Understanding Property Taxes
I don’t know about you, but my brain shuts down when the word “tax” is mentioned. I think many of us would rather have a root canal than talk taxes. So, let’s try to keep this light-hearted and hit just the basics.
Property taxes vary by the local government that imposes them and are based on the assessed value of your property.
According to WalletHub.com’s John S. Kiernan, folks in New Jersey pay the highest property taxes – 2.44 percent, while Hawaii’s homeowners pay the least, at 0.27 percent of assessed value.
Your property taxes, along with those of your neighbors, are used to fund schools, libraries, and other county and city services.
How Is Property Tax Determined?
Property taxes are usually, but not always, based on two factors:
- The value of the land you own.
- The value of any structures that sit on the land (often referred to as “improvements” to the land).
These two values are then fed into a pre-determined formula and out pops your property tax bill. Most municipalities reassess a property’s value every few years, some do it annually. This means that the amount of property tax you owe may change over time.
In some regions, property taxes are based on the market value of the land plus the replacement cost of the home, less “statutory depreciation.”
And many municipalities offer a tax exemption for all or part of the property taxes for certain groups of people, such as older homeowners or disabled veterans.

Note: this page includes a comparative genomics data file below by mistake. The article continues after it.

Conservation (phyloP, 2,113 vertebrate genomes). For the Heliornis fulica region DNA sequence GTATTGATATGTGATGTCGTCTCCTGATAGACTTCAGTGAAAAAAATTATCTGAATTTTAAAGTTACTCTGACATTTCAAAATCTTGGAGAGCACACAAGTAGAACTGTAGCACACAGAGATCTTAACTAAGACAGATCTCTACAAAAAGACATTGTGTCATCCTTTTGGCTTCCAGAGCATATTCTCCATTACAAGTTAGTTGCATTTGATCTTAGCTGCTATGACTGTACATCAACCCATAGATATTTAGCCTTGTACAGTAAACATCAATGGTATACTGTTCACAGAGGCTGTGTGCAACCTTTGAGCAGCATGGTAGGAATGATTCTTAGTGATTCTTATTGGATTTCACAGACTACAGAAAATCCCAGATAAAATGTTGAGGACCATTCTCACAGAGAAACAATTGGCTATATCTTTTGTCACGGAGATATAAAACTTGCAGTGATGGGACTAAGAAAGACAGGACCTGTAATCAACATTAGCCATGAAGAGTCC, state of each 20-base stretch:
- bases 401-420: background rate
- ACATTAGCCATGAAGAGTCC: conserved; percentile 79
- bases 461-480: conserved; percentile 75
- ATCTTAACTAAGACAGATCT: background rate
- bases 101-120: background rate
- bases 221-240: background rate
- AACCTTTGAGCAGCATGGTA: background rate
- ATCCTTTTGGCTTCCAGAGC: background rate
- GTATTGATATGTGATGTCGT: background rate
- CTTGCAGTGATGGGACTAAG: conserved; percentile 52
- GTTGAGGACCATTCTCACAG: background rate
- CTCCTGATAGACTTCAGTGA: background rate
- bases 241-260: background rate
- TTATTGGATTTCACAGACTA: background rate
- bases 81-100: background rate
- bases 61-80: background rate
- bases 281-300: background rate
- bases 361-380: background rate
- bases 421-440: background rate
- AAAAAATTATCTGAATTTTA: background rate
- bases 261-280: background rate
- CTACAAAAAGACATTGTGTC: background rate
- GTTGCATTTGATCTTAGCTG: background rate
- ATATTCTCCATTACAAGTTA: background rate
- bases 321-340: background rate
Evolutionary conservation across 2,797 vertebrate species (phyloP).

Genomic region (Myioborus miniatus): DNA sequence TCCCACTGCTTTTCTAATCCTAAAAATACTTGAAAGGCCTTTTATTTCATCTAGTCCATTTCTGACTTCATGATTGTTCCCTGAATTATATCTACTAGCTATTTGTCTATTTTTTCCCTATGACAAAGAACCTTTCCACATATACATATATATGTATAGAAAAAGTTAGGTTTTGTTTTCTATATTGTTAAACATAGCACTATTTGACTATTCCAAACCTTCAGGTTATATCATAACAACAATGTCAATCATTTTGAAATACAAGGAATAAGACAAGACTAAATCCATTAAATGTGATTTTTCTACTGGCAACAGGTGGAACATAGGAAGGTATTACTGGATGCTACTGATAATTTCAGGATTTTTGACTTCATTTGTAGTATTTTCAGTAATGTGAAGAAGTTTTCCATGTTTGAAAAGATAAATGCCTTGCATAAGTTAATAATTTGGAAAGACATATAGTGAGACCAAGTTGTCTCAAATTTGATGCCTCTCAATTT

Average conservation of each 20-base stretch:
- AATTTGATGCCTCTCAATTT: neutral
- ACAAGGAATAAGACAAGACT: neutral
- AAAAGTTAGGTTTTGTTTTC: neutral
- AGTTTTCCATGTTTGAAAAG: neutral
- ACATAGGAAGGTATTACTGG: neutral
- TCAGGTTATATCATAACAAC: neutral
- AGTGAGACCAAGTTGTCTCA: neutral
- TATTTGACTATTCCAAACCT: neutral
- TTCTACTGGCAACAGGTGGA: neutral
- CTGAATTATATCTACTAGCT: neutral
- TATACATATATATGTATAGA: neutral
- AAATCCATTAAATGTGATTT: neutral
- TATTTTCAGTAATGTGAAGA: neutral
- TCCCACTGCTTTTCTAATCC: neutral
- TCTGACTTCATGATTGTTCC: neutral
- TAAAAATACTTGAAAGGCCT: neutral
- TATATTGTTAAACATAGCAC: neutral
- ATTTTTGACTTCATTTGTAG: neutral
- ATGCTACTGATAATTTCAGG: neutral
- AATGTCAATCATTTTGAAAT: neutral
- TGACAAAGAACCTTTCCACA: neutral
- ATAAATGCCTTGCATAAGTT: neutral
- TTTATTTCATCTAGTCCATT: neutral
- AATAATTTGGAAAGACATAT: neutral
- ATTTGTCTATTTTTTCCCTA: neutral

Deducting Property Taxes on your Tax Return
Tax laws change more often than the politicians who push for them, so it’s best to speak with your tax professional about where the deduction of your property taxes falls within the current tax code.
As of 2019, tax filers can deduct up to $10,000, or $5,000 if they’re married but filing separately.
This total is the maximum amount allowed for a combination of “your total state and local taxes, including taxes (or general sales taxes, if elected instead of income taxes), real estate taxes, and personal property taxes,” according to IRS Publication 530.
Again, speak with your tax specialist for the details.
How to Appeal your Property Tax Assessment
The housing market is a bit like a roller coaster, changing frequently, going up and down.
Therefore, it’s quite possible that your assessment is based on a market value that’s no longer valid.
If home values are rising quickly, such as they did over the past few years, you’ll want to keep quiet. Although your home’s market value is higher, your taxes may be based on a lower value, keeping them low.
When values are falling, however, you’ll want to ensure that your taxes are as well.
While the statistics vary according to region, an estimated 30 to 60 percent of homeowners in this country are over-taxed, according to the National Taxpayer’s Union.
Furthermore, homeowners who disagree with the assessor’s valuation of the house have a right to appeal a property tax assessment. Despite this, fewer than 5 percent actually appeal, even though most of those who do so eventually win.
The National Taxpayer’s Union offers a handy Homeowner’s Checklist, outlining the steps to take when filing a property tax assessment appeal.
Be aware that you are still required to pay the taxes when due, despite an open appeal. Penalties for nonpayment may include penalty and interest charges on the unpaid balance.
The assessor may also place a lien against the property and typically has the ability to seize and sell the property for unpaid taxes.
Always consult with your accountant or tax specialist if you have any questions about your property taxes.